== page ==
TAIPEI, Taiwan — As Speaker Nancy Pelosi moved around Taiwan’s capital with her entourage on Wednesday, taking one meeting after another, the people of Taiwan shadowed her nearly every step of the way.
Many came to support her or to denounce her. Others were just curious. Some cheered with excitement over the American backing for Taiwan that Ms. Pelosi’s visit represented. Others shouted that she was causing unnecessary military tensions with China.
Susan Hung, a retired financial consultant, was part of a crowd of hundreds outside Taiwan’s Legislature, where Ms. Pelosi met with lawmakers in the morning. Ms. Hung had spent hours at the airport on Tuesday night, hoping to “see Pelosi with my own eyes,” and was now trying to catch a glimpse of her again — so far, in vain.
“After all, she is so old and still made the effort to come to Taiwan, so I want to take the time to come and see her,” said Ms. Hung, 58, who added that she was a supporter of the speaker.
Another retiree in the crowd, Li Kai-ti, a former academic, held a homemade banner that called Ms. Pelosi a phony. He accused her of “treating Taiwan as another Ukraine” and “treating the people of Taiwan as cannon fodder.”
“If you are serious about freedom and democracy, why don’t you resume diplomatic relations with Taiwan?” said Mr. Li, 71.
On the other side of the Legislature building, pro-China demonstrators said over loudspeakers that Ms. Pelosi was causing a “Taiwan Strait crisis.” One of their large banners read, “The United States should not interfere in China’s internal affairs,” a line commonly used by Chinese government officials.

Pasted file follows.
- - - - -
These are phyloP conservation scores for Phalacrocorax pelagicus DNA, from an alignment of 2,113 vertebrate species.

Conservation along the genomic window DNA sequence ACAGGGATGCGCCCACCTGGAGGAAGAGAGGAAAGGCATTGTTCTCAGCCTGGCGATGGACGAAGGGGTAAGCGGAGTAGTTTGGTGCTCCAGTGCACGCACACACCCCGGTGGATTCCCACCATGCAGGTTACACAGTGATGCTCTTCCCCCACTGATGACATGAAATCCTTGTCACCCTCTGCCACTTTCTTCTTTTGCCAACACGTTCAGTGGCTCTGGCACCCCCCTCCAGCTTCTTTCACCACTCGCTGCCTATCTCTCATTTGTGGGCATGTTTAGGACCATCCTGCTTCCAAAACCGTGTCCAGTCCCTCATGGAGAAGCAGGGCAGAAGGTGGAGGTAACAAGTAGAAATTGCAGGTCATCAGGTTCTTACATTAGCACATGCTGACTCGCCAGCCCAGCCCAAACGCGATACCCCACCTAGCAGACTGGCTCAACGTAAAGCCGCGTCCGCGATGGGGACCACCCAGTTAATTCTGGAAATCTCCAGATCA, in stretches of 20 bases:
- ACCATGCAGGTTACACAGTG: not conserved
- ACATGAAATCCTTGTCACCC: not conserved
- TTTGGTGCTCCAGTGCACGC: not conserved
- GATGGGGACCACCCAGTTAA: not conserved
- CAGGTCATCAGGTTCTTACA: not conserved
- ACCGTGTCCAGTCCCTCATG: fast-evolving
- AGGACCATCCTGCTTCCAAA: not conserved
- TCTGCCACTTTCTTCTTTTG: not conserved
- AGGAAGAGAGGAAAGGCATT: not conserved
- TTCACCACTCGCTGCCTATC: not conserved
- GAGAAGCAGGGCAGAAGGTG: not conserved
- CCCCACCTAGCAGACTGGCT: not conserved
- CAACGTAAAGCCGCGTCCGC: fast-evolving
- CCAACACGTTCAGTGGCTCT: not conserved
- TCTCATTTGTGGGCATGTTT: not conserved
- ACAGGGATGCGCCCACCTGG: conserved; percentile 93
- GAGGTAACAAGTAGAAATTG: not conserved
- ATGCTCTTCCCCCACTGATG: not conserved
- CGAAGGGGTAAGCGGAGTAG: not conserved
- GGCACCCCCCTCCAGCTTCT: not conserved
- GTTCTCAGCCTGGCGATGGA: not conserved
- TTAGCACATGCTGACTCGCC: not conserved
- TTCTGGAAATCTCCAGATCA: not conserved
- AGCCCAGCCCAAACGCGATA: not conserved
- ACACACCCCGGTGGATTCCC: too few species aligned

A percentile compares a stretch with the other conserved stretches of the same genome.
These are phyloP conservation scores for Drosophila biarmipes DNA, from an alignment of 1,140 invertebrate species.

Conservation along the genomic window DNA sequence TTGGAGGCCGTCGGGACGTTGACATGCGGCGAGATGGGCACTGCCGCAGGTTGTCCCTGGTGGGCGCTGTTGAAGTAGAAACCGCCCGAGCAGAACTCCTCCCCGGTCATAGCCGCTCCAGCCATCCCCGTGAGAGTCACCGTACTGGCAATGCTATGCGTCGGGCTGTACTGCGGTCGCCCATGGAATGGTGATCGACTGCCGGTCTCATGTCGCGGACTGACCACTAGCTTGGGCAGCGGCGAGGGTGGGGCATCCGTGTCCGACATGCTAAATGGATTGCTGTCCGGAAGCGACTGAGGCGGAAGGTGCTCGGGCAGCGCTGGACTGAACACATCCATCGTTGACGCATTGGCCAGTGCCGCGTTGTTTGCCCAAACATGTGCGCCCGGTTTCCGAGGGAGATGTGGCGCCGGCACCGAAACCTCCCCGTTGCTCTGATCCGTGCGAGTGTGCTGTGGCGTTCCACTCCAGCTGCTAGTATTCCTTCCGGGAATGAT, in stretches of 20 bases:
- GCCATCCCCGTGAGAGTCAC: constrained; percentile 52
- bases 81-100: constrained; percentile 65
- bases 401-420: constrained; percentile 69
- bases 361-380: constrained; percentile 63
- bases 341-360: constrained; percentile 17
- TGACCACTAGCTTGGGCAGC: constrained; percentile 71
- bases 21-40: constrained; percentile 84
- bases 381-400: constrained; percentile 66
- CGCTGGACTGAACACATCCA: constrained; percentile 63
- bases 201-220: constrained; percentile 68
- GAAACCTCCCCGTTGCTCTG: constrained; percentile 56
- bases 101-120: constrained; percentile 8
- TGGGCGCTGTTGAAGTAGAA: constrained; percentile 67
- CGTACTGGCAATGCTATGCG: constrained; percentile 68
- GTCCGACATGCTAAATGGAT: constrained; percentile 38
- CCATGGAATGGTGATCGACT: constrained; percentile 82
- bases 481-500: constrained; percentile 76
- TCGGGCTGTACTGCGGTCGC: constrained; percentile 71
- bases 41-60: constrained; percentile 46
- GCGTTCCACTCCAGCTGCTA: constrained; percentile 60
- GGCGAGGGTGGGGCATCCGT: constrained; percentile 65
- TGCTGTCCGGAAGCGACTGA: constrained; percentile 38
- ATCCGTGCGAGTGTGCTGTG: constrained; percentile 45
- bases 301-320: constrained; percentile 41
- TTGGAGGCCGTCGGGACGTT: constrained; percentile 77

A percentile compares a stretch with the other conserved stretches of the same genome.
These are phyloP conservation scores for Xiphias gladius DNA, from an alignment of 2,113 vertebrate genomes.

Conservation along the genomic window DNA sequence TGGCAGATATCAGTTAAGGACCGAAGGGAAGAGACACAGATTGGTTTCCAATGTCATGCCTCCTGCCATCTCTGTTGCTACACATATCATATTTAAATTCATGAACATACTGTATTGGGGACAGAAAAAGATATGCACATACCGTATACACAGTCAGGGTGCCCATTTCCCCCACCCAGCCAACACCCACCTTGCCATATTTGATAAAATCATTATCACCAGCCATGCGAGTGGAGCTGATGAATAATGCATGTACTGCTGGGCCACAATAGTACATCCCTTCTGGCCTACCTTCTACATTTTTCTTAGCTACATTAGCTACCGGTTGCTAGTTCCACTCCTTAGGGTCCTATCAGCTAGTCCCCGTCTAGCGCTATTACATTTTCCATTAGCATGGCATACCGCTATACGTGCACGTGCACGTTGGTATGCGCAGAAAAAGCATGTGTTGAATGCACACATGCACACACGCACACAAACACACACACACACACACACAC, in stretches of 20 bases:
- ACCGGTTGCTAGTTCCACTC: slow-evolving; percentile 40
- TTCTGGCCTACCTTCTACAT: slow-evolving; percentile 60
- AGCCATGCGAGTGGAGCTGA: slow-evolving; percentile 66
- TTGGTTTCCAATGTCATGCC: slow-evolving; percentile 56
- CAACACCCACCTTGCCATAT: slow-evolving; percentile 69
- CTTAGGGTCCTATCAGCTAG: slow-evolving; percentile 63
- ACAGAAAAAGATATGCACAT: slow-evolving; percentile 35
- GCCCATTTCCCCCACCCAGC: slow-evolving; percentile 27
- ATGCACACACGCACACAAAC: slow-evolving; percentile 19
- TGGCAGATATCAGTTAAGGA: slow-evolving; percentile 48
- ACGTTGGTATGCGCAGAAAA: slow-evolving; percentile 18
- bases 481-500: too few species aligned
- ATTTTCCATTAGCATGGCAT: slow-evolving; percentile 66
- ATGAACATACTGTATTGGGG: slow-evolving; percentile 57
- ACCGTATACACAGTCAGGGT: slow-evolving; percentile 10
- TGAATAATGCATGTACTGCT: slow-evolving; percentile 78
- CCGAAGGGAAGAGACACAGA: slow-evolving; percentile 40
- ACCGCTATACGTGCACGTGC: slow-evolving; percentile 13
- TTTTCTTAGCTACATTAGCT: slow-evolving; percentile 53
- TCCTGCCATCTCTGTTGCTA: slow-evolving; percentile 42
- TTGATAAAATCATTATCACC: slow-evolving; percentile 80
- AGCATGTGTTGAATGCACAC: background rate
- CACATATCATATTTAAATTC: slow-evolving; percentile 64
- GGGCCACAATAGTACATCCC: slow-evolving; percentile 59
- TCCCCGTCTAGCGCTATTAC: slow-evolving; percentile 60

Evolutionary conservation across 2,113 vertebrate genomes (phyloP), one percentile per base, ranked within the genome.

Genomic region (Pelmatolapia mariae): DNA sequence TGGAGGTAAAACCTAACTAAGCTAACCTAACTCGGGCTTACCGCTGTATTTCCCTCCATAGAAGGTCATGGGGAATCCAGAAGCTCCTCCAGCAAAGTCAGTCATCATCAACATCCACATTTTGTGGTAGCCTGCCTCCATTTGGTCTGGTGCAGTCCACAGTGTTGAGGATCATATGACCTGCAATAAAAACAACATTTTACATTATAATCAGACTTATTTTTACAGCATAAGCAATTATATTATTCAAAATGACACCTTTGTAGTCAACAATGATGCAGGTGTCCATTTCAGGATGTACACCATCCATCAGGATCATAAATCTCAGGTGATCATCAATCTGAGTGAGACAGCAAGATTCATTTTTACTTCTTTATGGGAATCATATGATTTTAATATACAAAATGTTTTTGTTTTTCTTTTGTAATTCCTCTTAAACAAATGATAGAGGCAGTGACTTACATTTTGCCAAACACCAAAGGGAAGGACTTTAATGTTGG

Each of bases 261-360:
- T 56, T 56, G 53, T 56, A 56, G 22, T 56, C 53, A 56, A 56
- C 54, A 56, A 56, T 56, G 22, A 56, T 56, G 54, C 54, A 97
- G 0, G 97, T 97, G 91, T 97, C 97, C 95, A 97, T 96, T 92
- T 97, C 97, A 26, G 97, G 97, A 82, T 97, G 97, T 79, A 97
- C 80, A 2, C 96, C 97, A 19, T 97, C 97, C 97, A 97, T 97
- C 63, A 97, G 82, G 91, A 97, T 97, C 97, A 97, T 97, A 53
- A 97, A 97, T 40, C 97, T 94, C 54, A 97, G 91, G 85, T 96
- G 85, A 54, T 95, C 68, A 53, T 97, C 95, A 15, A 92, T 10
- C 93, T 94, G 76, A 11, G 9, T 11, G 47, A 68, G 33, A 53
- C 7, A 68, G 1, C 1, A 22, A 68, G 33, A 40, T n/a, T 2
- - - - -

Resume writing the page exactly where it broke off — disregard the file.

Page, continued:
Outside President Tsai Ing-wen’s offices, where Ms. Pelosi went next, the scene was calmer, with a heavier security presence. People took photos as the cars bearing Ms. Pelosi’s delegation swept down the empty, wide avenue in front of the historic structure, built more than 100 years ago when Taiwan was a Japanese colony.
Later in the day, Ms. Pelosi went to the National Human Rights Museum, where she was expected to meet with people who had been detained by the Chinese government. Chiu Ta, 91, a retired art history professor who was waiting outside the museum for Ms. Pelosi’s arrival, noted that the venue had been a detention center for political dissidents during Taiwan’s long years of martial law.
“This human rights museum is a representation and a record of the past dictatorship that oppresses human rights,” he said, adding that many political prisoners had gone on to become government officials after Taiwan became a democracy.
“Those persecuted by the Communist Party are Taiwan’s friends,” he said.